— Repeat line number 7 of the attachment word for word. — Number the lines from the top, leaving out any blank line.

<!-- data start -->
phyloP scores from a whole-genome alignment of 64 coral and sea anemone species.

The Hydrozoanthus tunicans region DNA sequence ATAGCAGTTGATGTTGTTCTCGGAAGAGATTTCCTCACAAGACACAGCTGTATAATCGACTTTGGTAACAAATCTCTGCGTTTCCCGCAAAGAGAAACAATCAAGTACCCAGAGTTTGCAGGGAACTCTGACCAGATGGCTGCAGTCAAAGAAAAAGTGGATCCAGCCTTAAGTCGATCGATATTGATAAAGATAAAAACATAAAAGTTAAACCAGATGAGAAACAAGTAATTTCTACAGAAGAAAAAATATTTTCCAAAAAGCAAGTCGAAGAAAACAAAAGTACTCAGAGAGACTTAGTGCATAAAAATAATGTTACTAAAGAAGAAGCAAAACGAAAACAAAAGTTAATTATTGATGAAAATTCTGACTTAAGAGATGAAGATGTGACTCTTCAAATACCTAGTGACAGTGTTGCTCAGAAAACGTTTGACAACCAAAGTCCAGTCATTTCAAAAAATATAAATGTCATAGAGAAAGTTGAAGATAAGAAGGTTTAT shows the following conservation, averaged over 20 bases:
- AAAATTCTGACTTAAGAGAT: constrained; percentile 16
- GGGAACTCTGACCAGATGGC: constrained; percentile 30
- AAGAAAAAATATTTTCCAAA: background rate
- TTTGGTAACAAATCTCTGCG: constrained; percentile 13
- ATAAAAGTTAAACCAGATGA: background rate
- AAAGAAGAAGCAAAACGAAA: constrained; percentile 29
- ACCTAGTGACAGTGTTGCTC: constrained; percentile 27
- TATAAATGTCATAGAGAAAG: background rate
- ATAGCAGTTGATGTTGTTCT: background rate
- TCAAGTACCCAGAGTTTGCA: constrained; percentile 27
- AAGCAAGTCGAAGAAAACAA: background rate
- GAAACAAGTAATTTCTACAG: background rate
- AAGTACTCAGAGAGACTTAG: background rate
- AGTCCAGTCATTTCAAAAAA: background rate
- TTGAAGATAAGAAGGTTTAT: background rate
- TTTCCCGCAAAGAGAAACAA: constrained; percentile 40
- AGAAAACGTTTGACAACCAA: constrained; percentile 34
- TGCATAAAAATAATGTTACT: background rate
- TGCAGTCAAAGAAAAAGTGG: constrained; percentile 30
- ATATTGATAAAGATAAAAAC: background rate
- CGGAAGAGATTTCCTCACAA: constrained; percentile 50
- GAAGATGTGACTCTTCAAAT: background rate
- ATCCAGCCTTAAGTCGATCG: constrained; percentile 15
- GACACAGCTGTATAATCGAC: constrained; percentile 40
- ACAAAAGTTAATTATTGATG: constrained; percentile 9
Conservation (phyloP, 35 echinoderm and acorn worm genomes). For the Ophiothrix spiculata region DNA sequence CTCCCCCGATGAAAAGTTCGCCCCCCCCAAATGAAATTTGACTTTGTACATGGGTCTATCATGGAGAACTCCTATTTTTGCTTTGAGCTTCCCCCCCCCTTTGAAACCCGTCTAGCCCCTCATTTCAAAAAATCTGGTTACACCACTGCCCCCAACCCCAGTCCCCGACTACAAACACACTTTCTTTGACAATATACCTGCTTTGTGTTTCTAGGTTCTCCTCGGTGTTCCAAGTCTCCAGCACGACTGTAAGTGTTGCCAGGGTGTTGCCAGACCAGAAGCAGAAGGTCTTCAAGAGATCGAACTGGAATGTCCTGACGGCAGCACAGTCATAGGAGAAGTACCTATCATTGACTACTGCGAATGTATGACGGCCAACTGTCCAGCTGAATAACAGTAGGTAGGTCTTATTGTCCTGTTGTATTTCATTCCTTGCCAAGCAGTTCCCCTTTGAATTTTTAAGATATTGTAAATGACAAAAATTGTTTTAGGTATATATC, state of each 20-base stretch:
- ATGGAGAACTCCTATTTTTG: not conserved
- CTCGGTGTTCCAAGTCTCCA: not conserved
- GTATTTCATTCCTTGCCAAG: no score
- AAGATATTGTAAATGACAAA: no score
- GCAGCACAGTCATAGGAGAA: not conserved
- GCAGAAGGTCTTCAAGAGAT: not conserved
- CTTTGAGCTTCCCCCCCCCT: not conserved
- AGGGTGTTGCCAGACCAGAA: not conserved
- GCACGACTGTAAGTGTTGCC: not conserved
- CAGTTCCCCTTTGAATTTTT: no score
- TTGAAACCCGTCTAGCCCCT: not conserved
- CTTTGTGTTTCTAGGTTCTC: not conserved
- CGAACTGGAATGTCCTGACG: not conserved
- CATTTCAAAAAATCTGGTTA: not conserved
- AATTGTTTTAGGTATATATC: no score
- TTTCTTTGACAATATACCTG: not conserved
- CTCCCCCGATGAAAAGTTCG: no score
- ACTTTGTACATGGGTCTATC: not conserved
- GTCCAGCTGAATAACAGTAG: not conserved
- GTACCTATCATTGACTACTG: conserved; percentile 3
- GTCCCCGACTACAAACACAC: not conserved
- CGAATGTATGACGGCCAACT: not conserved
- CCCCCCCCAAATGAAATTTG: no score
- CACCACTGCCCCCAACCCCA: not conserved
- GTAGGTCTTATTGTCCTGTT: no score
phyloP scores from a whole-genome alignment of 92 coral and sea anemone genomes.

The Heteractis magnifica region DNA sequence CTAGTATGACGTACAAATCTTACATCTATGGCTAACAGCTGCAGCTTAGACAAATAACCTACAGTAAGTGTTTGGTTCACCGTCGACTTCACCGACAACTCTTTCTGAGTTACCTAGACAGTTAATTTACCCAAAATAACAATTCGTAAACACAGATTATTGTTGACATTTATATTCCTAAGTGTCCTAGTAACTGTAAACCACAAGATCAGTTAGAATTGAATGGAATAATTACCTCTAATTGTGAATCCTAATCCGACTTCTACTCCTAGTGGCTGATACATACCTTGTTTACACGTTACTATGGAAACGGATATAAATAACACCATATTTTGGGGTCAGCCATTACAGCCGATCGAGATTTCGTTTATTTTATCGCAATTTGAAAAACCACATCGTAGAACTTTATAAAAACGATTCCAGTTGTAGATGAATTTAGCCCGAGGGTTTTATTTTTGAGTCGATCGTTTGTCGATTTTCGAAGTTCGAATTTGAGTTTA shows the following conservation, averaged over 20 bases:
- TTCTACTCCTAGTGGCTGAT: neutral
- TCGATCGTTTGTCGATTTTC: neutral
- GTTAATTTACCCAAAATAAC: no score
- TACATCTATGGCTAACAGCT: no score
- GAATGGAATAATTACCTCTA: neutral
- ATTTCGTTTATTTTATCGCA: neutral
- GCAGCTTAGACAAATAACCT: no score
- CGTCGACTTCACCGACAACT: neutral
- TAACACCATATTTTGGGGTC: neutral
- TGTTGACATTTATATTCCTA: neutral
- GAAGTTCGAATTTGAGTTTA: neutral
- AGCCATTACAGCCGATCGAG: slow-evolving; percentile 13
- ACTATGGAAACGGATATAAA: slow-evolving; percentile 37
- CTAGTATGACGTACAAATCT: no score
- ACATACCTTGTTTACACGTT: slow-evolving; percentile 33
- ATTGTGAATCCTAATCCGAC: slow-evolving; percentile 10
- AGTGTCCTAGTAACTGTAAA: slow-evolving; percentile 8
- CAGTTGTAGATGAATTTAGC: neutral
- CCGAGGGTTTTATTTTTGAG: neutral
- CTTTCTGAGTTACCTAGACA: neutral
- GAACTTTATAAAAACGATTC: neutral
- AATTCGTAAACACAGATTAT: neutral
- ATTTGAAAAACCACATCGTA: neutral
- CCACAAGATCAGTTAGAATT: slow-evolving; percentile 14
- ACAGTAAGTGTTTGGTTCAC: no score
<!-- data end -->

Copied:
- ATAAAAGTTAAACCAGATGA: background rate